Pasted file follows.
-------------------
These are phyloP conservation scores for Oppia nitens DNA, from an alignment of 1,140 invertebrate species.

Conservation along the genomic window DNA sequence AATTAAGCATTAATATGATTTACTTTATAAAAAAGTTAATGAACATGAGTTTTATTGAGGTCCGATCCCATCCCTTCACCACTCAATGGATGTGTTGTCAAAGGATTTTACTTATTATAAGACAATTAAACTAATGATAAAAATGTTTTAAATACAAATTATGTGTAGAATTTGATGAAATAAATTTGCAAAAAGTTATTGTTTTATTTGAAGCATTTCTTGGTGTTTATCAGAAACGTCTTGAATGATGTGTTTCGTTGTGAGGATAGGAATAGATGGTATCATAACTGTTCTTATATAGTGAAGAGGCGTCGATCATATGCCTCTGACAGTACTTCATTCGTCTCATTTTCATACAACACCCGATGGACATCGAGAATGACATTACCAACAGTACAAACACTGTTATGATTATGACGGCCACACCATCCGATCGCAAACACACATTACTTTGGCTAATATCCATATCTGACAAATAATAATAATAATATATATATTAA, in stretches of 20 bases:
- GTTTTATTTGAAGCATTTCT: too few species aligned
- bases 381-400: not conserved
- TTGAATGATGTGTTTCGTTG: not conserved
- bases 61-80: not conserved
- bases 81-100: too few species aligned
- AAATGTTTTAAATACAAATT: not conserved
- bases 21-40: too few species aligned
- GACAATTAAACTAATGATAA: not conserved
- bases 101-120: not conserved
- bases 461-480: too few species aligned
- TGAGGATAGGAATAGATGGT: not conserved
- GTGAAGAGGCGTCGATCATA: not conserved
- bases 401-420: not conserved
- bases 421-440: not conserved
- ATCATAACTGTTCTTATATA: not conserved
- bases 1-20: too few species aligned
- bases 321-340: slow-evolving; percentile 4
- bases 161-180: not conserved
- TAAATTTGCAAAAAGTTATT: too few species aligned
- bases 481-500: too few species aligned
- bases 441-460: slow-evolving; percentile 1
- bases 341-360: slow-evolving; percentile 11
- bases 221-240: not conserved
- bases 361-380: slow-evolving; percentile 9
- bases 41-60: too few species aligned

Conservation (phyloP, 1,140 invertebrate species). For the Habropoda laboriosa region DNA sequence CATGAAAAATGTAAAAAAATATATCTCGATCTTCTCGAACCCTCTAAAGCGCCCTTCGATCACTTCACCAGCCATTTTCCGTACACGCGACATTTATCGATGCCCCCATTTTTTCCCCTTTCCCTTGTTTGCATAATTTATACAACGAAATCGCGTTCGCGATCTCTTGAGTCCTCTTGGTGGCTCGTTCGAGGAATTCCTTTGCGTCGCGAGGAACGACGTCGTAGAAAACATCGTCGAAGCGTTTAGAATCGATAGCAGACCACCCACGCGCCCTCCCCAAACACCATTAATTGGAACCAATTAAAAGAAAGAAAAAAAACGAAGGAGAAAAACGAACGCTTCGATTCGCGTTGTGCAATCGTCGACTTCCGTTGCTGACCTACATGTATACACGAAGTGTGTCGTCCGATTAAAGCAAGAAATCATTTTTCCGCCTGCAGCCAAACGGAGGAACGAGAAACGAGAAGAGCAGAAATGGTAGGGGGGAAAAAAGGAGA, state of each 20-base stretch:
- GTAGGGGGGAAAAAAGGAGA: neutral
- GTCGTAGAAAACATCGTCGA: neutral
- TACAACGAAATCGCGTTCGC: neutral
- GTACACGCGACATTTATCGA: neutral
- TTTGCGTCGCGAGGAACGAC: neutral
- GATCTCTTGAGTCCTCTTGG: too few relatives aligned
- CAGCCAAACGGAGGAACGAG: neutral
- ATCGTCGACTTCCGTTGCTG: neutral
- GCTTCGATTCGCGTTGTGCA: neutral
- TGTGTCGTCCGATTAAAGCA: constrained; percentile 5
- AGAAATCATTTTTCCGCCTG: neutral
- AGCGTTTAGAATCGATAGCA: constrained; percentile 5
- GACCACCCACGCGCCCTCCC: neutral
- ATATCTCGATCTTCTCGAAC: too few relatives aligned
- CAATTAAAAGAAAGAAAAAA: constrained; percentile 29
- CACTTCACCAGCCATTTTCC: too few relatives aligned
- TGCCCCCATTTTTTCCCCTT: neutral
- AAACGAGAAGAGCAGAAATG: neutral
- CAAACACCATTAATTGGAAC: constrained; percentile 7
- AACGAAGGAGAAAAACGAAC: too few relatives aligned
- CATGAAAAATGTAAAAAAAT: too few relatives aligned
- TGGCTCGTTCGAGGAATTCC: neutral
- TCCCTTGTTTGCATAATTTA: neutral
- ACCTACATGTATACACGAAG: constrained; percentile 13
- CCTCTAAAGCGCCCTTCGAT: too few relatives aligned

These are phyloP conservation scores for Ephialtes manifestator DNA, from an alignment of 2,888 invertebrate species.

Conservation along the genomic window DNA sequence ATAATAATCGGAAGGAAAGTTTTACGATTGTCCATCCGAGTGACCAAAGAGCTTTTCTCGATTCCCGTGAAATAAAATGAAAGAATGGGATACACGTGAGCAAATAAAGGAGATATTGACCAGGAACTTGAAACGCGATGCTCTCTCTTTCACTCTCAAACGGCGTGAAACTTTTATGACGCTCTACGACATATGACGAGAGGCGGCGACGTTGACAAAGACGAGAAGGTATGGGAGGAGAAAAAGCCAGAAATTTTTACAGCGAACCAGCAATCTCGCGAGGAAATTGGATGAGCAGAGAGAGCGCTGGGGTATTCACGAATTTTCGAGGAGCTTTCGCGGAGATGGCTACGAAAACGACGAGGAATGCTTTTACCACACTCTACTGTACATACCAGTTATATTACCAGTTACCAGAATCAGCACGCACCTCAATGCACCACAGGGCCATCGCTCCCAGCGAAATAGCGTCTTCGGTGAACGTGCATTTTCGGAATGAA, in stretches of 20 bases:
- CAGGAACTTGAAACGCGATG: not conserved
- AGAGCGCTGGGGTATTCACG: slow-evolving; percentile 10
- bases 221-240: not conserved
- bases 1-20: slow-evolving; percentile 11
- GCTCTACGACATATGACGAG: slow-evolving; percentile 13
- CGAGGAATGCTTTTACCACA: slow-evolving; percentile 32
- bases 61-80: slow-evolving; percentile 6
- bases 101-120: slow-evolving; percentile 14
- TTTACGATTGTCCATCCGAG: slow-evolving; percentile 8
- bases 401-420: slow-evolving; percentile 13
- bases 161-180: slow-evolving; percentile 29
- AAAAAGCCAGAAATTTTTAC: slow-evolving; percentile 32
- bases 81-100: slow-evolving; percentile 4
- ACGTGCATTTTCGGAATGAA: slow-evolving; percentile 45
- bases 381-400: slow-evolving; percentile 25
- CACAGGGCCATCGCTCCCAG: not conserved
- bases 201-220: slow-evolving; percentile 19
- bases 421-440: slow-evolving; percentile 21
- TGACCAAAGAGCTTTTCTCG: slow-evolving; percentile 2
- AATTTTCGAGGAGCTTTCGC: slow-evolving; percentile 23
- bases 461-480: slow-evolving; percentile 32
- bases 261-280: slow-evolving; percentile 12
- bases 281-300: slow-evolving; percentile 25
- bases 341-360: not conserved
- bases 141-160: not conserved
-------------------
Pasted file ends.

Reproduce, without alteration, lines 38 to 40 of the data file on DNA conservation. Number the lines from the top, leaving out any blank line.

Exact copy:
- TGTGTCGTCCGATTAAAGCA: constrained; percentile 5
- AGAAATCATTTTTCCGCCTG: neutral
- AGCGTTTAGAATCGATAGCA: constrained; percentile 5